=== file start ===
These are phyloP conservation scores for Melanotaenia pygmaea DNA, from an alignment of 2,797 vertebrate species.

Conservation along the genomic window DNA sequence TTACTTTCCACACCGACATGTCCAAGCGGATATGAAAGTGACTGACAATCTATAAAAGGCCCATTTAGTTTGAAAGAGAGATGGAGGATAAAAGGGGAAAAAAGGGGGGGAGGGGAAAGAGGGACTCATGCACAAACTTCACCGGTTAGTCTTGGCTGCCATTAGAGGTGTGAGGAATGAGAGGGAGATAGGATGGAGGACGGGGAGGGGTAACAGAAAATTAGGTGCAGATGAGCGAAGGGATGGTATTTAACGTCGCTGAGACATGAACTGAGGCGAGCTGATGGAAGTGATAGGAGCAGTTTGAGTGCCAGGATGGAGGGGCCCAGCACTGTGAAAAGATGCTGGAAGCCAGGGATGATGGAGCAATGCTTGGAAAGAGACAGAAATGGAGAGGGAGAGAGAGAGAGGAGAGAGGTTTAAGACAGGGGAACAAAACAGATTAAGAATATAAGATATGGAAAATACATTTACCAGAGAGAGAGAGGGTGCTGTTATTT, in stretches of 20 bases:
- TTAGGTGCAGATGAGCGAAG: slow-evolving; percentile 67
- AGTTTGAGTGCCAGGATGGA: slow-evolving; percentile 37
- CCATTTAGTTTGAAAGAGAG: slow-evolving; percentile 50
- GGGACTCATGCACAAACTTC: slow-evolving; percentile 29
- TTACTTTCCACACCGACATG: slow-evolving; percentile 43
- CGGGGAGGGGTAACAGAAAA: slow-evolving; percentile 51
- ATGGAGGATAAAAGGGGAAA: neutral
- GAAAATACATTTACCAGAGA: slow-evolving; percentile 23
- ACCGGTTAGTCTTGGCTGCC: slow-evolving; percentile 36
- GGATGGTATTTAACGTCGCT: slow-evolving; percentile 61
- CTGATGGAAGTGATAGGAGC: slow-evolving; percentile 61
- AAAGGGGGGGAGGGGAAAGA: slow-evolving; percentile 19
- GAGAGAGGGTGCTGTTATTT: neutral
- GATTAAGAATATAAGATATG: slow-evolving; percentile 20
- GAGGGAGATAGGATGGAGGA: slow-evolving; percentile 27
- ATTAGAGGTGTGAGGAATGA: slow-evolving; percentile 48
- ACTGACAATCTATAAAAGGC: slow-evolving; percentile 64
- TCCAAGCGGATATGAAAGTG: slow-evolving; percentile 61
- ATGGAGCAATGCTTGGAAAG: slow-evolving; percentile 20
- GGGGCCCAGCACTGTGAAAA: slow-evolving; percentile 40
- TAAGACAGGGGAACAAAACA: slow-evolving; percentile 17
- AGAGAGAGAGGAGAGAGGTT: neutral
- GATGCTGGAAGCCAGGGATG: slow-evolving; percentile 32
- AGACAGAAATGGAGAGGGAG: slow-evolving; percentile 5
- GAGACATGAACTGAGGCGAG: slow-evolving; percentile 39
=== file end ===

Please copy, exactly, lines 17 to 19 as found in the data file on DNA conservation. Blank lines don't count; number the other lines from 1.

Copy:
- GAGGGAGATAGGATGGAGGA: slow-evolving; percentile 27
- ATTAGAGGTGTGAGGAATGA: slow-evolving; percentile 48
- ACTGACAATCTATAAAAGGC: slow-evolving; percentile 64